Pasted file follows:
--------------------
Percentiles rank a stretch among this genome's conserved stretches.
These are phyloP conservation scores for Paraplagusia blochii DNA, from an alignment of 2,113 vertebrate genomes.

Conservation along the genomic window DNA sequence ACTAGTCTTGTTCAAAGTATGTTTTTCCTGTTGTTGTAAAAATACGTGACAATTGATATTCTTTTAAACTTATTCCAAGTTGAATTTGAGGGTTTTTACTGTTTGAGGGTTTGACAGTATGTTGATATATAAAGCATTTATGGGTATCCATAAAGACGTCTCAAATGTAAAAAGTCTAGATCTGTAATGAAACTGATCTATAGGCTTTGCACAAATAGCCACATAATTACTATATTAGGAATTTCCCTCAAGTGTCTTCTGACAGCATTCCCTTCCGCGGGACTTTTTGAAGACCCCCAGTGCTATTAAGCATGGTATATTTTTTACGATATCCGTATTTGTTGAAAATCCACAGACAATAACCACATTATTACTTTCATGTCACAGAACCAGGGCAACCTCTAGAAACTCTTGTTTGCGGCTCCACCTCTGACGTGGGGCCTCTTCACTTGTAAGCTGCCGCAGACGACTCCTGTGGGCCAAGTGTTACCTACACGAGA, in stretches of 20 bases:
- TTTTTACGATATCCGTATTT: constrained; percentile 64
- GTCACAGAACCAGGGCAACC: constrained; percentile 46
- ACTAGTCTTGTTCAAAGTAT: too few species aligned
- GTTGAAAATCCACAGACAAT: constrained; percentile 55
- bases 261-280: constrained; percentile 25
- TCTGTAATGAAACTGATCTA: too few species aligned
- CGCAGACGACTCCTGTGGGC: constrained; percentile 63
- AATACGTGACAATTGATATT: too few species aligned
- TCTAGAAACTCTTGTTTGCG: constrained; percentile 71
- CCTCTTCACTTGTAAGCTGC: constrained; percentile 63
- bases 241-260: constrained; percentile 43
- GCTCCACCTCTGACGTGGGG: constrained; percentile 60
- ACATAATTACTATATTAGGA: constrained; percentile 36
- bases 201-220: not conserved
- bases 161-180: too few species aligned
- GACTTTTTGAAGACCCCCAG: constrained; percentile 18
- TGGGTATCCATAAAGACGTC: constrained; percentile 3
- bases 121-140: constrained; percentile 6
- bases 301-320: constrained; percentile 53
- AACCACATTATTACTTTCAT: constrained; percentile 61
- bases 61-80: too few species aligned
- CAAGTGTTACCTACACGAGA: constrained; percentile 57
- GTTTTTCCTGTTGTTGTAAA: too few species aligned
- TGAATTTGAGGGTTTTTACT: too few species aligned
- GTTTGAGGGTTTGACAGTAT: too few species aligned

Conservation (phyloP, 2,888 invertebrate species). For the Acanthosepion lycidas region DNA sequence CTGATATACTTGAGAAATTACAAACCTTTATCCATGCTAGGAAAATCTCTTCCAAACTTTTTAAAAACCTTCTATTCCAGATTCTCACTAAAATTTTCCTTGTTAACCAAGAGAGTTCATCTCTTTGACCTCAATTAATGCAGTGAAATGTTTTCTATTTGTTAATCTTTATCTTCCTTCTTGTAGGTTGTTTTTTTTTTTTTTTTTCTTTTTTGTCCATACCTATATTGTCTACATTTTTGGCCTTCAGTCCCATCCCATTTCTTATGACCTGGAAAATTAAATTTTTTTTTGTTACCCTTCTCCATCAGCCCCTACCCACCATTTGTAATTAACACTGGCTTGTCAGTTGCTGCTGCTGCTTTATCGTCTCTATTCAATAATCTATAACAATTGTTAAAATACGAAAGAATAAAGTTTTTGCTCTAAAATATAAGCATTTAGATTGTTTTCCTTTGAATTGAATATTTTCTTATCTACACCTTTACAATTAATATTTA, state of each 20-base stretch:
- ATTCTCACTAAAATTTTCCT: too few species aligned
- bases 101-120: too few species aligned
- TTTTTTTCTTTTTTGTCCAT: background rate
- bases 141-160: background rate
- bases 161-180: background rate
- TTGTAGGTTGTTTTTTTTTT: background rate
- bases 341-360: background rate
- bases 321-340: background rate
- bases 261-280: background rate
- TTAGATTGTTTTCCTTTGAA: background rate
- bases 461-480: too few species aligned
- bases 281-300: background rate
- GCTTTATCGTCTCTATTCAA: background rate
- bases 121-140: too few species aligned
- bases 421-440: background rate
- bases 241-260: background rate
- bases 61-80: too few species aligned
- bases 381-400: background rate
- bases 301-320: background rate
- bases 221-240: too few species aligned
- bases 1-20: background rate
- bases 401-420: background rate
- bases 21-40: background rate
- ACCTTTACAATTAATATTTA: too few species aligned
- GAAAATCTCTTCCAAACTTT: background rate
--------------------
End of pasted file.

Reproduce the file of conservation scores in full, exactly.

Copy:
Percentiles rank a stretch among this genome's conserved stretches.
These are phyloP conservation scores for Paraplagusia blochii DNA, from an alignment of 2,113 vertebrate genomes.

Conservation along the genomic window DNA sequence ACTAGTCTTGTTCAAAGTATGTTTTTCCTGTTGTTGTAAAAATACGTGACAATTGATATTCTTTTAAACTTATTCCAAGTTGAATTTGAGGGTTTTTACTGTTTGAGGGTTTGACAGTATGTTGATATATAAAGCATTTATGGGTATCCATAAAGACGTCTCAAATGTAAAAAGTCTAGATCTGTAATGAAACTGATCTATAGGCTTTGCACAAATAGCCACATAATTACTATATTAGGAATTTCCCTCAAGTGTCTTCTGACAGCATTCCCTTCCGCGGGACTTTTTGAAGACCCCCAGTGCTATTAAGCATGGTATATTTTTTACGATATCCGTATTTGTTGAAAATCCACAGACAATAACCACATTATTACTTTCATGTCACAGAACCAGGGCAACCTCTAGAAACTCTTGTTTGCGGCTCCACCTCTGACGTGGGGCCTCTTCACTTGTAAGCTGCCGCAGACGACTCCTGTGGGCCAAGTGTTACCTACACGAGA, in stretches of 20 bases:
- TTTTTACGATATCCGTATTT: constrained; percentile 64
- GTCACAGAACCAGGGCAACC: constrained; percentile 46
- ACTAGTCTTGTTCAAAGTAT: too few species aligned
- GTTGAAAATCCACAGACAAT: constrained; percentile 55
- bases 261-280: constrained; percentile 25
- TCTGTAATGAAACTGATCTA: too few species aligned
- CGCAGACGACTCCTGTGGGC: constrained; percentile 63
- AATACGTGACAATTGATATT: too few species aligned
- TCTAGAAACTCTTGTTTGCG: constrained; percentile 71
- CCTCTTCACTTGTAAGCTGC: constrained; percentile 63
- bases 241-260: constrained; percentile 43
- GCTCCACCTCTGACGTGGGG: constrained; percentile 60
- ACATAATTACTATATTAGGA: constrained; percentile 36
- bases 201-220: not conserved
- bases 161-180: too few species aligned
- GACTTTTTGAAGACCCCCAG: constrained; percentile 18
- TGGGTATCCATAAAGACGTC: constrained; percentile 3
- bases 121-140: constrained; percentile 6
- bases 301-320: constrained; percentile 53
- AACCACATTATTACTTTCAT: constrained; percentile 61
- bases 61-80: too few species aligned
- CAAGTGTTACCTACACGAGA: constrained; percentile 57
- GTTTTTCCTGTTGTTGTAAA: too few species aligned
- TGAATTTGAGGGTTTTTACT: too few species aligned
- GTTTGAGGGTTTGACAGTAT: too few species aligned

Conservation (phyloP, 2,888 invertebrate species). For the Acanthosepion lycidas region DNA sequence CTGATATACTTGAGAAATTACAAACCTTTATCCATGCTAGGAAAATCTCTTCCAAACTTTTTAAAAACCTTCTATTCCAGATTCTCACTAAAATTTTCCTTGTTAACCAAGAGAGTTCATCTCTTTGACCTCAATTAATGCAGTGAAATGTTTTCTATTTGTTAATCTTTATCTTCCTTCTTGTAGGTTGTTTTTTTTTTTTTTTTTCTTTTTTGTCCATACCTATATTGTCTACATTTTTGGCCTTCAGTCCCATCCCATTTCTTATGACCTGGAAAATTAAATTTTTTTTTGTTACCCTTCTCCATCAGCCCCTACCCACCATTTGTAATTAACACTGGCTTGTCAGTTGCTGCTGCTGCTTTATCGTCTCTATTCAATAATCTATAACAATTGTTAAAATACGAAAGAATAAAGTTTTTGCTCTAAAATATAAGCATTTAGATTGTTTTCCTTTGAATTGAATATTTTCTTATCTACACCTTTACAATTAATATTTA, state of each 20-base stretch:
- ATTCTCACTAAAATTTTCCT: too few species aligned
- bases 101-120: too few species aligned
- TTTTTTTCTTTTTTGTCCAT: background rate
- bases 141-160: background rate
- bases 161-180: background rate
- TTGTAGGTTGTTTTTTTTTT: background rate
- bases 341-360: background rate
- bases 321-340: background rate
- bases 261-280: background rate
- TTAGATTGTTTTCCTTTGAA: background rate
- bases 461-480: too few species aligned
- bases 281-300: background rate
- GCTTTATCGTCTCTATTCAA: background rate
- bases 121-140: too few species aligned
- bases 421-440: background rate
- bases 241-260: background rate
- bases 61-80: too few species aligned
- bases 381-400: background rate
- bases 301-320: background rate
- bases 221-240: too few species aligned
- bases 1-20: background rate
- bases 401-420: background rate
- bases 21-40: background rate
- ACCTTTACAATTAATATTTA: too few species aligned
- GAAAATCTCTTCCAAACTTT: background rate